Medications to  treat  ADHD  in children  are  commonly  stimulants that  increase  the  activity  of the central  nervous  system. These medications usually work by increasing the activity of dopamine, a neurotransmitter that reinforces pleasurable behaviors. The activity of dopamine in individuals with ADHD may be generally lower than normal. Increasing this activity has a paradoxically calming effect on children with the disorder. Although  the best treatment outcomes are frequently seen in patients using a combination of drugs  and  behavioral psychotherapy,  psychiatric  medications alone  continue  to  be the most common way of treating ADHD. Increased demand  for  these  medications over  the  past  few decades has led to an explosion of research and marketing by the pharmaceutical industry.

Globally,    ADHD    medication   expenditures increased  from $332  million in 1994  to $2.26  billion in 2003,  with the vast majority  of such medications  consumed  in the United  States. Over  that period, the sales volume experienced a 104-percent increase. The United States remains the most important market  for ADHD medications, perhaps because  of the higher  prevalence  rates  due to the use of the DSM, which is chiefly used in the United States and has diagnostic  criteria that are generally more  relaxed  than  those  used in European countries and elsewhere.

Many  parents  use the Internet  to find information regarding their children’s impulsive and disruptive    behavior.  One   study   suggests   that 37 percent  of popular search  engine responses  to searches for information about  the causes and treatment of ADHD  lead to sites that  are funded by drug  companies.  These sites tend  to favor  biological  and  genetic  explanations for  what  causes ADHD, supporting the use of pharmaceutical interventions rather than psychosocial ones (counseling, behavior  modification). If the number of children who are prescribed ADHD medications continues to increase, these companies are well positioned to reap the financial  rewards.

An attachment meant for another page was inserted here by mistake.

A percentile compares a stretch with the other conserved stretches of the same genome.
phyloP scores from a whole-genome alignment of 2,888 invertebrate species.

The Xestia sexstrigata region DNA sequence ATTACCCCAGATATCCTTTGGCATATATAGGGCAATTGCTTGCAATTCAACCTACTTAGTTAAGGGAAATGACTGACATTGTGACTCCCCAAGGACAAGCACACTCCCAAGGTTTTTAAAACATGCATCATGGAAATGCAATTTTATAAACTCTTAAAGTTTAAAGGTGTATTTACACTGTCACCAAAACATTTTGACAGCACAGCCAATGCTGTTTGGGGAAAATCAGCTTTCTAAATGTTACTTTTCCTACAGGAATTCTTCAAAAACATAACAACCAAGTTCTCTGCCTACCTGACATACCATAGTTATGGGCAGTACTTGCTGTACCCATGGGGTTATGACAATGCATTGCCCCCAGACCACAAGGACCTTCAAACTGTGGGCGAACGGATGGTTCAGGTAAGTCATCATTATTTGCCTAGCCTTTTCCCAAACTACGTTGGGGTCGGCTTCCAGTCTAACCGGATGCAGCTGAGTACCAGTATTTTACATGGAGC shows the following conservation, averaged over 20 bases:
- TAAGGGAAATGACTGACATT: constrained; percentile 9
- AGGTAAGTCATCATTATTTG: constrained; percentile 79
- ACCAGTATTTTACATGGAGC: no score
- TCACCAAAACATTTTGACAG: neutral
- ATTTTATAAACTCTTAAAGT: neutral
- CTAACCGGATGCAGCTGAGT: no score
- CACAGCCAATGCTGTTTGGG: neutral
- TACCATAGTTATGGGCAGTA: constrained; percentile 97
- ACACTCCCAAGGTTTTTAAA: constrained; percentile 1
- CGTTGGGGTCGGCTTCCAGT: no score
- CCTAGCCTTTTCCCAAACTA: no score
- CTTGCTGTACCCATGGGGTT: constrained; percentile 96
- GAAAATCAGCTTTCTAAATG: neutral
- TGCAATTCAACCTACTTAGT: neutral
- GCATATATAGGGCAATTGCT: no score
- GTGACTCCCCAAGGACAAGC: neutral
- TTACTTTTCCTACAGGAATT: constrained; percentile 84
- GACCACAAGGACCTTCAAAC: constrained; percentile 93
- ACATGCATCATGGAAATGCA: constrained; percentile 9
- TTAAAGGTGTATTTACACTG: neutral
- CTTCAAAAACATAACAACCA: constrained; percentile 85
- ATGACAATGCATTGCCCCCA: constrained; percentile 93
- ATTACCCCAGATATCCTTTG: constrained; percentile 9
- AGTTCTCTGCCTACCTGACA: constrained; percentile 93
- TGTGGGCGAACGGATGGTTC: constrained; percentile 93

1. American Psychiatric Association. Diagnostic  and Statistical Manual  of Mental Disorders,  5th ed. Arlington,  VA: American Psychiatric  Publishing, 2013.
  2. Doshi, Jalpa A., Paul Hodgkins, Jennifer Kahle, Vanja Sikirica, Michael J. Cangelosi, Juliana Setyawan, M. Haim  Erder, and Peter J. Neumann. “Economic Impact of Childhood and Adult Attention-Deficit/ Hyperactivity Disorder  in the United States.” Journal of the American  Academy of Child & Adolescent Psychiatry,  51/10  (2012).
  3. Marks, David J., Agnieszka Mlodnicka, Melissa Bernstein, Anil Chacko, Scott Rose, and Jeffrey M. Halperin. “Profiles  of Service Utilization  and the Resultant Economic Impact  in Preschoolers  With Attention Deficit/Hyperactivity Disorder.” Journal of Pediatric Psychology,  34/6 (2009).
  4. Mitchell, Jessica and John Read. “Attention-Deficit Hyperactivity Disorder, Drug Companies and the Internet.” Clinical Child Psychology  and Psychiatry, v.17/1 (2012).
  5. Pelham, William E., E. Michael Foster, and Jessica A. Robb. “The  Economic Impact  of Attention-Deficit/ Hyperactivity Disorder  in Children  and Adolescents.” Ambulatory Pediatrics, v.7/1 (2007).